NEMJ: Drugmakers Tamper with Trial Data

August 30, 2010

30 Aug 2010An editorial in The New England Journal of Medicine, by its editor Jeffrey M. Drazen, M.D., and Alastair J.J. Wood, M.D. calls attention to the fact that pharmaceutical companies have tampered with the independent function of the Data Safety Monitoring Board (DSMB) and have planted promotional reports in The NEJM–and other scientific journals– thereby undermining the integrity of “the whole clinical-trial enterprise.”

DSMBs are charged with protecting human subjects, being privy to the ongoing trial data so as to ensure that clinical equipoise is maintained during the course of a clinical trial. That is, the DSMB is supposed to ensure that uncertainty continues to exist about which treatment is safer and effective.

If appreciably more subjects in one treatment arm of the trial suffer adverse events, the DSMB may decide that equipoise no longer exists and suspend the trial–so as not to expose human subjects to unjustifiable risk of harm. 

Drs. Drazen and Wood cite two cases of commercial sponsor manipulation which undermined the integrity of the reports published by NEJM in 2007 and 2008: 

  1. GlaxoSmithKline obscured the increased risk of cardiovascular adverse events in the Avandia RECORD trial by jumping the gun and publishing a positive report of the interim data analysis.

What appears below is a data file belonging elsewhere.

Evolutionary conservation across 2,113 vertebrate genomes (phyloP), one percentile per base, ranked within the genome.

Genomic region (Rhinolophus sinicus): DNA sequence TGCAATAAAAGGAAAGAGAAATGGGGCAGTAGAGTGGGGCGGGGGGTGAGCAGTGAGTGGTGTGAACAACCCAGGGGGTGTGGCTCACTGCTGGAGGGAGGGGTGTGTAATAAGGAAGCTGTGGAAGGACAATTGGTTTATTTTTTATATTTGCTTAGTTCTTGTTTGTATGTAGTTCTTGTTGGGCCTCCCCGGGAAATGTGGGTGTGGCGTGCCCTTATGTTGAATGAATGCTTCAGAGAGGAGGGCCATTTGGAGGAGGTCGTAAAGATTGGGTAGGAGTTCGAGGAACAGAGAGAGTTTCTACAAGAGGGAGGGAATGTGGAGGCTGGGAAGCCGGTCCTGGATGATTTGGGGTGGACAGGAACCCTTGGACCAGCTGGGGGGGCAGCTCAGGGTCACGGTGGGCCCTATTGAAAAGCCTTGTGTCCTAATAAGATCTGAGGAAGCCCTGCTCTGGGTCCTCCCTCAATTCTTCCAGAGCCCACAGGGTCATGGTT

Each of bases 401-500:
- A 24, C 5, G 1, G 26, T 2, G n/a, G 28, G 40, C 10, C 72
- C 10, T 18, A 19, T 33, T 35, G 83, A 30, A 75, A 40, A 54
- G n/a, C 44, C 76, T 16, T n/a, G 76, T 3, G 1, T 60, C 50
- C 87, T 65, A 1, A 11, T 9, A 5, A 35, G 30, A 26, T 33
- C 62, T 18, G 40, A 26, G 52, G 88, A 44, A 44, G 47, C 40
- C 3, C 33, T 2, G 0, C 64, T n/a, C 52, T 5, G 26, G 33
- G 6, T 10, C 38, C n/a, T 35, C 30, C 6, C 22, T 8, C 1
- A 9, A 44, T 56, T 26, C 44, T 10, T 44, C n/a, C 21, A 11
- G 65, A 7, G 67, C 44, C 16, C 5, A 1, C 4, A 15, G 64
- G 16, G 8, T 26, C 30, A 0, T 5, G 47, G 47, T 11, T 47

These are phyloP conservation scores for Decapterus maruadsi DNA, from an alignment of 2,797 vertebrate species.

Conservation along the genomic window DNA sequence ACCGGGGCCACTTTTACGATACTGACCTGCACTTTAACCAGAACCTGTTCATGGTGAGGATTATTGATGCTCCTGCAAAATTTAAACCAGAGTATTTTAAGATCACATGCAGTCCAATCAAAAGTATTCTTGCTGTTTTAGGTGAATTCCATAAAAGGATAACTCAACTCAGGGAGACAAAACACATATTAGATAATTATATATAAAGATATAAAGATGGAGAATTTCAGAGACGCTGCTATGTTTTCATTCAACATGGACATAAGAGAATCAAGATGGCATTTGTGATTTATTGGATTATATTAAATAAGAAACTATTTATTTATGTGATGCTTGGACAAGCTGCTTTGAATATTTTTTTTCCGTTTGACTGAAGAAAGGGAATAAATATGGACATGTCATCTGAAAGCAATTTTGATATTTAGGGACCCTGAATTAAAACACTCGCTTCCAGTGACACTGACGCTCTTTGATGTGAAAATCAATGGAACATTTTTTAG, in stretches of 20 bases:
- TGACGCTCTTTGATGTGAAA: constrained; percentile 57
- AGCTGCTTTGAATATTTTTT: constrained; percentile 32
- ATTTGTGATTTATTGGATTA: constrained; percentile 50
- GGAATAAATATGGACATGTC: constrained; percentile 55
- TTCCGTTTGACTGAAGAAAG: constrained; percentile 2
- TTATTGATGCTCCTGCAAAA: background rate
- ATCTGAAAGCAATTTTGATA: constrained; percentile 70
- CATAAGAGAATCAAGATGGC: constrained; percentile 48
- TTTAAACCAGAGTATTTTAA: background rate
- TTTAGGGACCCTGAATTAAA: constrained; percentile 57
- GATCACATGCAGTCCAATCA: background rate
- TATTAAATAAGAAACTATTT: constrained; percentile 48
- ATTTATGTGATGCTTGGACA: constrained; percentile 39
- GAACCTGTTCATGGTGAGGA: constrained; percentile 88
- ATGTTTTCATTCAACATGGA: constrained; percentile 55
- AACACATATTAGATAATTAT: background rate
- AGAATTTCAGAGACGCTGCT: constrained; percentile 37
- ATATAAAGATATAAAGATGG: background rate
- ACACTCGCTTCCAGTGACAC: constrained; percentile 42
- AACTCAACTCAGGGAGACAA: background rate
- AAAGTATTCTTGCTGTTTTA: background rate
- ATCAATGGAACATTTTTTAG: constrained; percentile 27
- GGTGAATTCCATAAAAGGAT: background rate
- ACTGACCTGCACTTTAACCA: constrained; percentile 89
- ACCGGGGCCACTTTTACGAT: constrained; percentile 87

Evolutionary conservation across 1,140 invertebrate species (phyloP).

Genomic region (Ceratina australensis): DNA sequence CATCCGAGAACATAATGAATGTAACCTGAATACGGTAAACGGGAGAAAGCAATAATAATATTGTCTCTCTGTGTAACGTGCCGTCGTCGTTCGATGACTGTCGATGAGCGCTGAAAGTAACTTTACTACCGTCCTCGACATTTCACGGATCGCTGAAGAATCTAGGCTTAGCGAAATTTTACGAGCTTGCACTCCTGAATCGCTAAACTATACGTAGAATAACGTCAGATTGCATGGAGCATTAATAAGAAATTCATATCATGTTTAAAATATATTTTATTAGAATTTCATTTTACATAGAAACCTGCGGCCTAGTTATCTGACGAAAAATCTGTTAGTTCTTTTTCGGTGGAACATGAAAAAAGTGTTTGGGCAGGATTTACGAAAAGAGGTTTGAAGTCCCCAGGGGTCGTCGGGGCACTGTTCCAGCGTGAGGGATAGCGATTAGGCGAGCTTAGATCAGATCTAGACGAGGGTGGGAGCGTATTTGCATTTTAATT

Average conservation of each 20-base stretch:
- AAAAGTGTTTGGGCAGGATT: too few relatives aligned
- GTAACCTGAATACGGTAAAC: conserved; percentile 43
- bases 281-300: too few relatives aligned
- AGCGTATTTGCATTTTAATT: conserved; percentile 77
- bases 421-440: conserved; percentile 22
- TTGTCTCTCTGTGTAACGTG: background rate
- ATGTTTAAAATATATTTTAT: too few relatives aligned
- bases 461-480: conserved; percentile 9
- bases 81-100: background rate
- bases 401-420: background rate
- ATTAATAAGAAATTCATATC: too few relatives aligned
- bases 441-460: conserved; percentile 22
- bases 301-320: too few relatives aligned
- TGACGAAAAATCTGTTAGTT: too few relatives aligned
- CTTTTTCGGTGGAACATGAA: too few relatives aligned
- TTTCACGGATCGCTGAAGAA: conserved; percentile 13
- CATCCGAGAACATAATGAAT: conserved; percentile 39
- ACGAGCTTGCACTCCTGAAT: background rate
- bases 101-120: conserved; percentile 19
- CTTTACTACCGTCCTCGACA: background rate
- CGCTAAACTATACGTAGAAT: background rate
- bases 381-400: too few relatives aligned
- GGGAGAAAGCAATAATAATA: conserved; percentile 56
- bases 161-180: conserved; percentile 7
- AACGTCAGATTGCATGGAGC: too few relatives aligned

2. Merck and Schering-Plough, appear to have interacted with the investigators and the DSMBs in two ongoing trials of ezetimibe (Zetia), the Study of Heart and Renal Protection (SHARP) trial and the Improved Reduction of Outcomes: Vytorin Efficacy International Trial (IMPROVE-IT), which resulted in the unblinding of data on cancer outcomes in these trials.

The authors acknowledge: “These and other episodes have undermined public confidence in the ability of trials to operate independently of the sponsor.  The current way that DSMBs are constituted and report has resulted in a loss of faith.”

They propose fundamental changes in the way DSMBs are constituted, are funded and report, regardless of whether there is a commercial or a public sponsor. They recommend that an independent public body select and convene DSMB members, and that a trial’s sponsors have absolutely no contact with DSMB members. 

Better late than never…. 

Surely, the editor of the NEJM could not have been ignorant until now about corporate-manipulated reports that have been published by the NEJM.  May we expect a clinical trial report review followed by a list of tainted retracted reports?